Abyss Odyssey Review: Gaze long into the abyss, the abyss also gazes into you
If I’m one of a thousand people using Friedrich Nietzsche quotes in their Abyss Odyssey review, I apologize in advance. In one of Nietzsche’s more famous quote from Beyond Good and Evil, so states, “He who fights with monsters should look to it that he himself does not become a monster. And when you gaze long into an abyss the abyss also gazes into you.” The longer you play Abyss Odyssey, the more this becomes true.
Right off the bat, there is no hand-holding. Sure, there's a training area and a few slides explaining how to do your most basic moves, but that’s it. All you know is that you are someone named Katrien, and you need to go visit a warlock living in the depths of the abyss. All the soldiers want you to kill the warlock, but are just there to try to chat this whole misunderstanding out. I mean, if things have to turn violent, your hands are tied. After all, Katrien isn’t real but a dream of said warlock.
Right from the start, you have some metaphysical themes. The art style is beyond gorgeous, especially for the dark tones. The game calls itself a fighting game, roguelike, and a platformer adventure, and after playing it for just a bit, you learn that this is all very accurate. The fighting aspect comes from the controls and move sets. Regardless of what character you are, you can have up to three special moves, which you find and can swap through at special shrines. These skills are what make your gameplay experience unique. Learning how to use, master, and combo these abilities are the only thing that will help your further descent into the abyss.
The greatest learning curve in this game comes from the combat itself. There are a lot of factors going on here. Since it’s a roguelike, every time you die you lose everything but your experience and gold. So that really awesome charm rapier you found? Gone forever. Since you keep your levels, you’ll eventually just power through it. I first beat the game with Katrien at level 19.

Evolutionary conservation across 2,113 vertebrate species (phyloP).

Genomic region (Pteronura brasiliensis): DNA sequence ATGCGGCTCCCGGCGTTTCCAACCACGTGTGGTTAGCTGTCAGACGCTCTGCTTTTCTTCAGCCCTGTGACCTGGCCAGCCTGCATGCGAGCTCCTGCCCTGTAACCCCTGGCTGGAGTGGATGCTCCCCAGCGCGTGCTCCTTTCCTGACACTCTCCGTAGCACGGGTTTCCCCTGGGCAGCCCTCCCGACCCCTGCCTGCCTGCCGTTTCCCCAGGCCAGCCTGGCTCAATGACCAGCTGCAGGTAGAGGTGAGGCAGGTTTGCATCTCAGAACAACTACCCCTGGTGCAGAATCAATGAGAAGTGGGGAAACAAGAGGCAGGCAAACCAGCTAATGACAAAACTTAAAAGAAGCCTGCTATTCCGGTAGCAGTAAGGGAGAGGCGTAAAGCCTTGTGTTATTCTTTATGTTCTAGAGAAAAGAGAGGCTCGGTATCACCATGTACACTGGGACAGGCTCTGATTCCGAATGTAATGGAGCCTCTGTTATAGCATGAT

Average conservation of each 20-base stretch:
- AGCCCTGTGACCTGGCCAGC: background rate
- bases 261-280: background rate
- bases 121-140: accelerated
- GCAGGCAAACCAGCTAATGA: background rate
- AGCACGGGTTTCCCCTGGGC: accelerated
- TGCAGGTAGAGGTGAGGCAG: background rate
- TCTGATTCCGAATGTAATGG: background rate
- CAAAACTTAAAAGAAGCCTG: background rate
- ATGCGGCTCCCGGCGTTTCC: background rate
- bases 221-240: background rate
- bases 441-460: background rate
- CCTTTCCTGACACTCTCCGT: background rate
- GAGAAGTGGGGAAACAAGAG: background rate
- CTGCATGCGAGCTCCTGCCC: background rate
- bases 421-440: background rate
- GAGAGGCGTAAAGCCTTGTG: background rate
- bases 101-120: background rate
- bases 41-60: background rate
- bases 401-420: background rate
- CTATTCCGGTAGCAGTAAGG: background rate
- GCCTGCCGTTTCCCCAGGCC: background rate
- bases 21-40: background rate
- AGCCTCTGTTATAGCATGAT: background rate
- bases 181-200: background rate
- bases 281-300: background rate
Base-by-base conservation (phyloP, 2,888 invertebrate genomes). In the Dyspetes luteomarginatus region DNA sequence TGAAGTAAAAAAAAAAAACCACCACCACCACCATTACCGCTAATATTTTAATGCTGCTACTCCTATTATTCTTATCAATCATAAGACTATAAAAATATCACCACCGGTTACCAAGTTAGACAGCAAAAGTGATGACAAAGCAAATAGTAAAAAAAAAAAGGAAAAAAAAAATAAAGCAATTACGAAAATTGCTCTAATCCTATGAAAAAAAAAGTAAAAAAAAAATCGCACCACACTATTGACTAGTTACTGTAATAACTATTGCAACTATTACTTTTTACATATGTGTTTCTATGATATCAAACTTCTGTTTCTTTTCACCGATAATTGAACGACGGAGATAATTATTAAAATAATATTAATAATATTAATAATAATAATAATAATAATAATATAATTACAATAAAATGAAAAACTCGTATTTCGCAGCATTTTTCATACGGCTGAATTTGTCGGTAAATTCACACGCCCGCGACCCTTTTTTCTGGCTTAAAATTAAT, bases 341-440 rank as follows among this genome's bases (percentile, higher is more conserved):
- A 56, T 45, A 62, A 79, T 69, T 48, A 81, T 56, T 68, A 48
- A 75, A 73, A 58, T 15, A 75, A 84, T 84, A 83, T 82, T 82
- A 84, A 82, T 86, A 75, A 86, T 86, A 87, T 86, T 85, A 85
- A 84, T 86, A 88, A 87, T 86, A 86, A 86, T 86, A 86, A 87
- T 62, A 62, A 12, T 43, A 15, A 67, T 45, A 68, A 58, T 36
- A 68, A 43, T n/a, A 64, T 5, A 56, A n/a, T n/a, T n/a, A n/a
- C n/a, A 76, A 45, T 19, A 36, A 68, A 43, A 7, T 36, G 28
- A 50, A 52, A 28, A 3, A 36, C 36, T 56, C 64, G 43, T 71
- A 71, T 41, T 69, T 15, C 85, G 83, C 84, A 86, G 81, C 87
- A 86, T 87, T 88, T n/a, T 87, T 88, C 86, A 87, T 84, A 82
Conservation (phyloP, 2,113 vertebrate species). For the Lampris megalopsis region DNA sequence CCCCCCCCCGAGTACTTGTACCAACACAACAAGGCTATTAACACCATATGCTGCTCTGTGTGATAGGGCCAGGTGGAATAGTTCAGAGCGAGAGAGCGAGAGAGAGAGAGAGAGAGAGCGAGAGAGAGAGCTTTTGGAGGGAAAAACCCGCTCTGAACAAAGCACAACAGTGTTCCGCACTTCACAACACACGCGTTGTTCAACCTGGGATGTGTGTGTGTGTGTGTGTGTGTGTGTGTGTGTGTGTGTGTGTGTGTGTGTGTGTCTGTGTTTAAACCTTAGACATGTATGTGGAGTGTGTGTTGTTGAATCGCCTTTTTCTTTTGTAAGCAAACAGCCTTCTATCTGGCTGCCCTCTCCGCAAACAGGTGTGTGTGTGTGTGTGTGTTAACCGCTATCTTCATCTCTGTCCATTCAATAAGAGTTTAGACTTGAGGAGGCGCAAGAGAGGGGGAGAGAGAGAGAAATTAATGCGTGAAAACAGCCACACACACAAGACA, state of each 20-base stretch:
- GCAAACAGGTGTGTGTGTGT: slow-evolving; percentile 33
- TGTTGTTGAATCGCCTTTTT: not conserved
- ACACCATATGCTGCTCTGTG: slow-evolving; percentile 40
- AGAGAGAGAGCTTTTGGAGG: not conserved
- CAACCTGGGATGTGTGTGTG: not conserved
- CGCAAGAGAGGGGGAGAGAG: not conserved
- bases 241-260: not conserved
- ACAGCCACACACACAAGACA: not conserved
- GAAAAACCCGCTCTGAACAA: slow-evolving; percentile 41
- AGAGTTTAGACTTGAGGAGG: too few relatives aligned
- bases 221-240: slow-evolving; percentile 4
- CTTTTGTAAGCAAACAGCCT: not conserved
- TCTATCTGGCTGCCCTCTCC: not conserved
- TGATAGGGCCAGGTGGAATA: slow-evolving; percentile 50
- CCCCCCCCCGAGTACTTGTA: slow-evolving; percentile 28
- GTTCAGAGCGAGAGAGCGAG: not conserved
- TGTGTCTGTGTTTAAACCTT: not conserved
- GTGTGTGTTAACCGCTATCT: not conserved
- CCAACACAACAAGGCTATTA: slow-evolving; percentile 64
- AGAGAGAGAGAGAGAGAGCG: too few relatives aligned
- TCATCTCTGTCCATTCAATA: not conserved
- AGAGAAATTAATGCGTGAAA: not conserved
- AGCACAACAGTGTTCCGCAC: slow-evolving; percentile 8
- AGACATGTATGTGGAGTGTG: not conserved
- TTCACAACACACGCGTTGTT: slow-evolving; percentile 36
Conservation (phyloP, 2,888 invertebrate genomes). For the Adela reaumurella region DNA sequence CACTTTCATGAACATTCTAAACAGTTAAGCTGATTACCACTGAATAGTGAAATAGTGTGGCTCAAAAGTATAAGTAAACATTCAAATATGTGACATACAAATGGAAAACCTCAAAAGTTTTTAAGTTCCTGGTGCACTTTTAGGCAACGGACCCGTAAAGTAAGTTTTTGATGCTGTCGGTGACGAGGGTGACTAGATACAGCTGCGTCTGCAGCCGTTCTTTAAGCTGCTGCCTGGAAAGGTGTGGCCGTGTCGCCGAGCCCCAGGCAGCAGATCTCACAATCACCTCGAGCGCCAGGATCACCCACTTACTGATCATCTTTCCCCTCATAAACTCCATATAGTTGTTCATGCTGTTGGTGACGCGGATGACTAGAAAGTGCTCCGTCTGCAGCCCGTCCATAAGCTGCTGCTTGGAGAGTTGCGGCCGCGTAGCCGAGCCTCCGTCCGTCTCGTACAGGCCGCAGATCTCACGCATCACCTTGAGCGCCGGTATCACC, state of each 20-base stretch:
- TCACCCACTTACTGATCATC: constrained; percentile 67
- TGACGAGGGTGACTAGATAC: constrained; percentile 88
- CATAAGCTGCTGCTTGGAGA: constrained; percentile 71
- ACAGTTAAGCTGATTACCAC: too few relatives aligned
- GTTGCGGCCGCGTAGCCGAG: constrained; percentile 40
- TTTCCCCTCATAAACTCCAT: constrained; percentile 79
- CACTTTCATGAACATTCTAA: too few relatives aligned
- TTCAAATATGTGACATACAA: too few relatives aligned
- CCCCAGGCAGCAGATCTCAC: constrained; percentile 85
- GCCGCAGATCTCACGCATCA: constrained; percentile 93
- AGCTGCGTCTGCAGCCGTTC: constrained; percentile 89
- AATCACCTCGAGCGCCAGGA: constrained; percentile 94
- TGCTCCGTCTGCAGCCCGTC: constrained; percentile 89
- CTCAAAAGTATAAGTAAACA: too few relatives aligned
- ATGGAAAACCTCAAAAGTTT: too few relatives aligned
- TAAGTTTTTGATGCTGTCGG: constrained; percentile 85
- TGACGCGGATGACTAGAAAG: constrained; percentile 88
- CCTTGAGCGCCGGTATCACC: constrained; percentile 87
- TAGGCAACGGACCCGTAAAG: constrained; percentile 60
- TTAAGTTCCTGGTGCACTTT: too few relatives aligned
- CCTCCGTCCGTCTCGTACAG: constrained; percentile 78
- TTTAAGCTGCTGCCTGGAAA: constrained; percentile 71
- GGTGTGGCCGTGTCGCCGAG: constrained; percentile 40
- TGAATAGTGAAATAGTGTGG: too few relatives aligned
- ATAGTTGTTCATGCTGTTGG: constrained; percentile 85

The fighting aspects of the game really do make you feel like you’re in that genre. When a battle starts, black fog barriers appear, making an arena for you to fight it out in. At first, combat is going to come off as really hard. The factors here are a lack of player experience, low character level, only having one skill, and not having access to better combos. The game starts clicking once you have three specials and you get more variety in play style.
Descending into the abyss is always a new ride. The floors are completely randomized: different enemies, different items, different locations of shines, etc. There is no memorization of lay outs or paths, just murder and survival. Each time you make it just a bit further, enables your next try to start out at a higher level and with more gold. Is THIS the round you spend a bunch of money at the start? You slay me Roguelikes. My personal decent into the abyss each time was where Nietzsche’s quote really reached me. He wasn’t talking about Katrien, he was talking about you, the player.
Since you never know what you’re really getting yourself into every time you have Katrien jump into the abyss, a big part of the experience is exporation; that one key or chest may be the difference in you having a bad a@# sword or not. Since you have to get to the very bottom of the abyss on one run, towards the middle and end, you have to start making serious decisions on just how much exploration you want to do. The enemies are rough. Yeah, you might run into a shop or possibly a healing pot, but at what cost?
I realize I keep name dropping Katrien like she’s the only character in this rodeo; it’s not the case at all. There are two other unlockable characters for you to drag along in the abyss with you. When you get them they start at level 1 with only their initial skill. Yup! That means you have to start the crawl all over again. Each character also uses a unique weapon. So when you’re playing as Katrien and you see that sexy poison pole arm just resting on the floor, that’s for someone else and you just have to walk past it. The torture is real. Then of course, when you’re not Katrien, there are rapiers everywhere.
Speaking of other characters, there are a whole slew of ones you can play in the multiplayer. How does a 4-player free for all sound? Pick your main and subs and get down and dirty against other human players. You think the mobs are tough on hard floors, you haven't seen nothing yet. I have yet to spend a lot of time in this mode, it's available for those that like that sort of thing. It’s good diversity after getting frustrated in the abyss. Why not take a local pal or online random into the abyss with you? The game’s co-op multiplayer allows just this. Never go it alone. Exploiring the abyss worked for Artorias, didn't it? Wait...
So in a nutshell, if you’re looking for a fighting, roguelike, adventure game with both coop and deathmatches, look no further. If you want to stare at the abyss and start questioning the monster you’ve become, I’ve found your game. Abyss Odyssey is all of this. Since it’s all pretty random and there are three different characters, there is a ton of replayability. With local and online multiplayer you never really have to go it alone. The combat is challenging and has a steep learning curve. Once you get tired of NPC and roomies, beat the crap out of other players online. Prove Nietzsche right and win at all costs.
Historian, teacher, writer, gamer, cheat master, and tech guru: follow on Twitter @AndrewC_GZ